Research Institutes

NICM Health Research Institute

NICM Health Research Institute is Australia’s leader in integrative and complementary medicine research and policy. 

Unrivalled as Australia’s most awarded Excellence in Research for Australia (ERA) 5 institute in the field of complementary medicine, we are globally recognised for our world-class research and innovations. 

From the bench to the bedside, preclinical, clinical and translational, we advance the evidence-base, focusing on safety, efficacy and how medicine works. 

Our state-of-the-art facilities include TGA certified and ODC licensed laboratories across herbal analysis, pharmacology, and medicinal cannabis. Additionally, we also have GMP manufacturing facilities, clinical trial facilities, and an integrative medicine clinic.

Pioneers in the field since 1989, we are proud to be the largest Australian university to teach and research in the field of integrative and complementary medicine. The Institute was established at Western Sydney University in 2007 with bi-partisan support from the federal and NSW state governments.

Dr Phoebe Zhou, a preclinical pharmacology research fellow is part of an international research team helping to reduce the excessive immune response caused by the coronavirus (COVID-19). The team are developing a novel herbal formula and testing how its ingredients work together (synergistically). The herbal drug focuses primarily on reducing inflammation, as well as reducing the severity of pneumonia symptoms, such as a cough, fever, shortness of breath, and congestion. In addition to overall protecting the lungs and reducing the viral load. 

Dr Mike Armour is a senior research fellow focused on reproductive health, particularly in improving menstrual health and reducing the negative impact of conditions like period pain and endometriosis. An important area of unmet need is to improve menstrual health literacy and teach effective self-care. Dr Armour has helped develop health literacy programs such as Period Talk and Menstruation Matters, which provide young people with evidence-based resources to help understand and manage their period symptoms. Dr Armour has strong collaborations with endometriosis groups internationally and within Australia. He is working on a range of clinical trials to improve non-pharmaceutical management of endometriosis and pelvic pain including Chinese herbal medicine, acupuncture, and medicinal cannabis.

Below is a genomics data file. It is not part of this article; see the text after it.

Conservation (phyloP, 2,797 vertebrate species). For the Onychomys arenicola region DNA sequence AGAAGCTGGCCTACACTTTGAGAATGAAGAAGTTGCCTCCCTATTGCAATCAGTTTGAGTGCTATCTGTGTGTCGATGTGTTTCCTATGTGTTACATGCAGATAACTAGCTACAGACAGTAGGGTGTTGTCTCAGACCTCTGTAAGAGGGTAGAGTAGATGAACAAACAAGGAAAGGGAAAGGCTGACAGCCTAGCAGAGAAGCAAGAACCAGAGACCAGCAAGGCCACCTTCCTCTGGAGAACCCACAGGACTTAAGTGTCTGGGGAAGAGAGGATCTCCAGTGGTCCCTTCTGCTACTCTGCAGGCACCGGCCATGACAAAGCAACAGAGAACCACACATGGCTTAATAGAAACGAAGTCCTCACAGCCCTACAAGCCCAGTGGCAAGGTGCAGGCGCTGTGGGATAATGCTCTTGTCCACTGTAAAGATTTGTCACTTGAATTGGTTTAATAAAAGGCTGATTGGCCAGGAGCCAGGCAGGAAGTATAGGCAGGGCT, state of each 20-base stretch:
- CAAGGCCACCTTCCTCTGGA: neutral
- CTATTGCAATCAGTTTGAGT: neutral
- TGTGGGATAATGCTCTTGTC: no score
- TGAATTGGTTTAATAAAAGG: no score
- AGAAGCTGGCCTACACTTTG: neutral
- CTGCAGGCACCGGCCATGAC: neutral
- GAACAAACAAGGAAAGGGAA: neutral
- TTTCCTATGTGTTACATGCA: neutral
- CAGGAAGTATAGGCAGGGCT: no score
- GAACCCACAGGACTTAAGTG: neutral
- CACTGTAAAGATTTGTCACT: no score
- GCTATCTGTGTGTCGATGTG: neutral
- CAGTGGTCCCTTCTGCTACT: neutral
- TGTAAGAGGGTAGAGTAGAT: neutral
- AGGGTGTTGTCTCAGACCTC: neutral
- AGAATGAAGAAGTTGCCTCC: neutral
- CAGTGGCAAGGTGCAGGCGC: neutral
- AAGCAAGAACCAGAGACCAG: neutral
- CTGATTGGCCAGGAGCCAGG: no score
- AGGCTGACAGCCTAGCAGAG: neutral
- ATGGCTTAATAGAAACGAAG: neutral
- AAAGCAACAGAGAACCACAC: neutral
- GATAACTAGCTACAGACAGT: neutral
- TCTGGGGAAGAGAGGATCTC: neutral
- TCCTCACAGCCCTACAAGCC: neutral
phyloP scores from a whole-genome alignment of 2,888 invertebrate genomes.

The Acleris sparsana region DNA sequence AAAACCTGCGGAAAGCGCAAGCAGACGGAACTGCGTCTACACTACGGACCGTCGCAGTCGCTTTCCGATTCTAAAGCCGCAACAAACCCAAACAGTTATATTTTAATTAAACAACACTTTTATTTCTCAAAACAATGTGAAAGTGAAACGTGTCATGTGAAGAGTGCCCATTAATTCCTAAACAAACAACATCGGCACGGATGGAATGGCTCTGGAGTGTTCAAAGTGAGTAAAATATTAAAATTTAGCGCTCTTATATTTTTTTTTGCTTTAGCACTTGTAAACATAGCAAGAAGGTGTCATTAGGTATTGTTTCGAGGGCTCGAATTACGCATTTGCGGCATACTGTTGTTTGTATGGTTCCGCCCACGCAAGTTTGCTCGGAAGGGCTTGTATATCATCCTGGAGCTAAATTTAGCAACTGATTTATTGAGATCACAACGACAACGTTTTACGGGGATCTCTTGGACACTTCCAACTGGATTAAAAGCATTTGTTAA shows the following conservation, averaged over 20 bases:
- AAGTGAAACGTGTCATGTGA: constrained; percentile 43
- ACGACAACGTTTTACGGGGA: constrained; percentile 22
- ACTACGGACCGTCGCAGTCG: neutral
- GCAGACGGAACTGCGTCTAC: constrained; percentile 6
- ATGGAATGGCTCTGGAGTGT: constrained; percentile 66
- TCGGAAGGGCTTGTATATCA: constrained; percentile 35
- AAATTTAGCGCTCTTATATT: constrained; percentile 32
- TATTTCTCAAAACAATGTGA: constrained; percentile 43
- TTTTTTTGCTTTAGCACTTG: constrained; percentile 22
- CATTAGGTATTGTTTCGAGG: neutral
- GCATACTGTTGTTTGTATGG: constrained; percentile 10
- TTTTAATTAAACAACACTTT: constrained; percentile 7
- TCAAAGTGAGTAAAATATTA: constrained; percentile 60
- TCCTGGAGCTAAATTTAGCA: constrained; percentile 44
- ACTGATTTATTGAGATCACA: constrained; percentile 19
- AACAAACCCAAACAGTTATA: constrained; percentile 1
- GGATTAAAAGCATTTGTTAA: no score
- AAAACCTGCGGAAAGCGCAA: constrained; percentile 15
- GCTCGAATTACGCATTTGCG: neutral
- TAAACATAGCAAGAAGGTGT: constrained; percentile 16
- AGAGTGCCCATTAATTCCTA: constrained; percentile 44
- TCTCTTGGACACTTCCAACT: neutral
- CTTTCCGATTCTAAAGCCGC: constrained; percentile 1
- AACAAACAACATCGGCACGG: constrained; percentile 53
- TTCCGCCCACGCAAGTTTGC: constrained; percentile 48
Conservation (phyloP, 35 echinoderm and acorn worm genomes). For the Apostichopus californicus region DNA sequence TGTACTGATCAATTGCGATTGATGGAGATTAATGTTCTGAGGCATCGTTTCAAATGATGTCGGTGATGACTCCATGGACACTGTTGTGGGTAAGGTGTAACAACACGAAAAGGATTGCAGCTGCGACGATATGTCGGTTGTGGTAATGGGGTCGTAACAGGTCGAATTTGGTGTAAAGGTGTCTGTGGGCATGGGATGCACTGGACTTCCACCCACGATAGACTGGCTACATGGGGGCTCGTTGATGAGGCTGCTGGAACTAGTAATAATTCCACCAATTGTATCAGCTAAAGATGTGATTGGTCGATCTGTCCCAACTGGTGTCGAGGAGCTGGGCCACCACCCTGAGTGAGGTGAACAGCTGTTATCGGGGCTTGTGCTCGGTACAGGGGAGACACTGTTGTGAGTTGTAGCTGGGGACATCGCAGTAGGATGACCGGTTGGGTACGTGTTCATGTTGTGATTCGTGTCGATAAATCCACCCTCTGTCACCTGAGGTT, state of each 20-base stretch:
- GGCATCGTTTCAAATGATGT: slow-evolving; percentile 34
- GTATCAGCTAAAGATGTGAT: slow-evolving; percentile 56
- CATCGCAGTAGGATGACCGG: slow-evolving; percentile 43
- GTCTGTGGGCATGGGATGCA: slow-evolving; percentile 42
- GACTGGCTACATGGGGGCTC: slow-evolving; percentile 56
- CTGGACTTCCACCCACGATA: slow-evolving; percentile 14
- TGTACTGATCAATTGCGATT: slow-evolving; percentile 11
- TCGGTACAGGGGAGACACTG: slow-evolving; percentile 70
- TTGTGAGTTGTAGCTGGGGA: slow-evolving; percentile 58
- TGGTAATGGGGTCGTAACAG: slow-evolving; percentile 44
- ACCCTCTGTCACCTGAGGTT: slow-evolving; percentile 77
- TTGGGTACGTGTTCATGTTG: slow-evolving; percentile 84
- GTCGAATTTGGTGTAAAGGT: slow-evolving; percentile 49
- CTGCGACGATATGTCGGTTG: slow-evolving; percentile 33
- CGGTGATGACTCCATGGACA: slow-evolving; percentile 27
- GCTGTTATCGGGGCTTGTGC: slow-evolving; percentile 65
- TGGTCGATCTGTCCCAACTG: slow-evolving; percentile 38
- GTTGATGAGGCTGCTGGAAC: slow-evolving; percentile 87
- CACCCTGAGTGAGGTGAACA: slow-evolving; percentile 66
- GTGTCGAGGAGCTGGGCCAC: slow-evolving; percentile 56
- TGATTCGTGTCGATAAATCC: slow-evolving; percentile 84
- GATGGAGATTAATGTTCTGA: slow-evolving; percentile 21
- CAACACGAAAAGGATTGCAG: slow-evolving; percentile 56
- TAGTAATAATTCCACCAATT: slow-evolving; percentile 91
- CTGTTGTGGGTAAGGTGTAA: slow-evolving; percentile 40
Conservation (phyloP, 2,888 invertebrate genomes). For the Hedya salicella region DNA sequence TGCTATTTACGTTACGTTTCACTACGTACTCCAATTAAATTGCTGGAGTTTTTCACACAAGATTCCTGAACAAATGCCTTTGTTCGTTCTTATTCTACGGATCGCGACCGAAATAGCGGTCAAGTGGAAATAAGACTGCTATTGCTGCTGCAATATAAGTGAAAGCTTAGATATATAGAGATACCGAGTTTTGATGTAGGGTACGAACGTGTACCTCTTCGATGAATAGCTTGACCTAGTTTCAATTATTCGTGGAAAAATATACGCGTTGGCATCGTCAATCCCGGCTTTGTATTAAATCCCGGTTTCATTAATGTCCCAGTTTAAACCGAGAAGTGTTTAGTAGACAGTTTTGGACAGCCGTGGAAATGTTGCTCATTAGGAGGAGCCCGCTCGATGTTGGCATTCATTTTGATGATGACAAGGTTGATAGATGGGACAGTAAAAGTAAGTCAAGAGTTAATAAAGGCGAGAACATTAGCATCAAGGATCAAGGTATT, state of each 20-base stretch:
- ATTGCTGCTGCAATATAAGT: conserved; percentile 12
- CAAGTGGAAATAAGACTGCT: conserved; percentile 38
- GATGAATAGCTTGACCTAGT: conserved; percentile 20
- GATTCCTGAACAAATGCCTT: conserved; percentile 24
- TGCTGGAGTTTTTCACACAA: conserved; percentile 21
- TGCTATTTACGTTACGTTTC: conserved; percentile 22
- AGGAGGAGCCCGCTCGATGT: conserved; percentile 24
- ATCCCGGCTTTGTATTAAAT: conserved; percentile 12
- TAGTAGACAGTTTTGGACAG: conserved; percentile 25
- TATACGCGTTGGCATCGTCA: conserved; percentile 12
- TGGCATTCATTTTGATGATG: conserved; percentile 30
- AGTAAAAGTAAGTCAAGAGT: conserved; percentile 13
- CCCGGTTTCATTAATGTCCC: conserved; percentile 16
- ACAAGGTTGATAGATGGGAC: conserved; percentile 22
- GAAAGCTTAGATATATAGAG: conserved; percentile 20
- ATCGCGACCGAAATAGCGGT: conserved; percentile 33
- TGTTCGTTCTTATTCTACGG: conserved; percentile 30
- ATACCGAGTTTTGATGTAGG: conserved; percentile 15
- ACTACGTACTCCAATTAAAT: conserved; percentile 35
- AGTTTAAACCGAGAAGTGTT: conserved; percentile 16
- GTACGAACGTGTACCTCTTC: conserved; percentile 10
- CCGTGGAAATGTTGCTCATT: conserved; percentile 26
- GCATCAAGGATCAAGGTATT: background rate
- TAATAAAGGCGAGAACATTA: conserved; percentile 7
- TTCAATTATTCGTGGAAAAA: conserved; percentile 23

Dementia is the leading cause of disability in older Australians and it affects more than 44 million people worldwide. Dr Genevieve Steiner heads NICM’s Neurocognition Laboratory and her team is discovering new ways to prevent, diagnose, and treat people with early stage Alzheimer’s disease. Her team uses neuroimaging and physiological measures such as electroencephalography (EEG) to assess how novel therapies change the brain’s structure and function.

MARCS Institute for Brain, Behaviour and Development (MARCS)

The MARCS Institute builds on 20 years’ of research into human interaction across the lifespan. The Institute is renowned for outstanding fundamental science and impactful translational research. The Institute collaborates with universities and research partners across the world. More than 120 researchers work in 12 specialist laboratories to better understand brain function and improve wellbeing. The MARCS Institute embraces a suite of disciplines from software, electrical and biomedical engineering through to developmental psychology, language science, cognitive neuroscience and music science. 

BabyLab has facilities in Westmead, Bankstown and Kingswood, conducting research into the development of cognitive, social and emotional
skills especially through speech and language. Researchers use equipment that can record eye movements, heart rate and brain responses using electroencephalography. BabyLab has also developed new tools for assessing language development, tailored to Australia that includes the richness of cultural and linguistic diversity.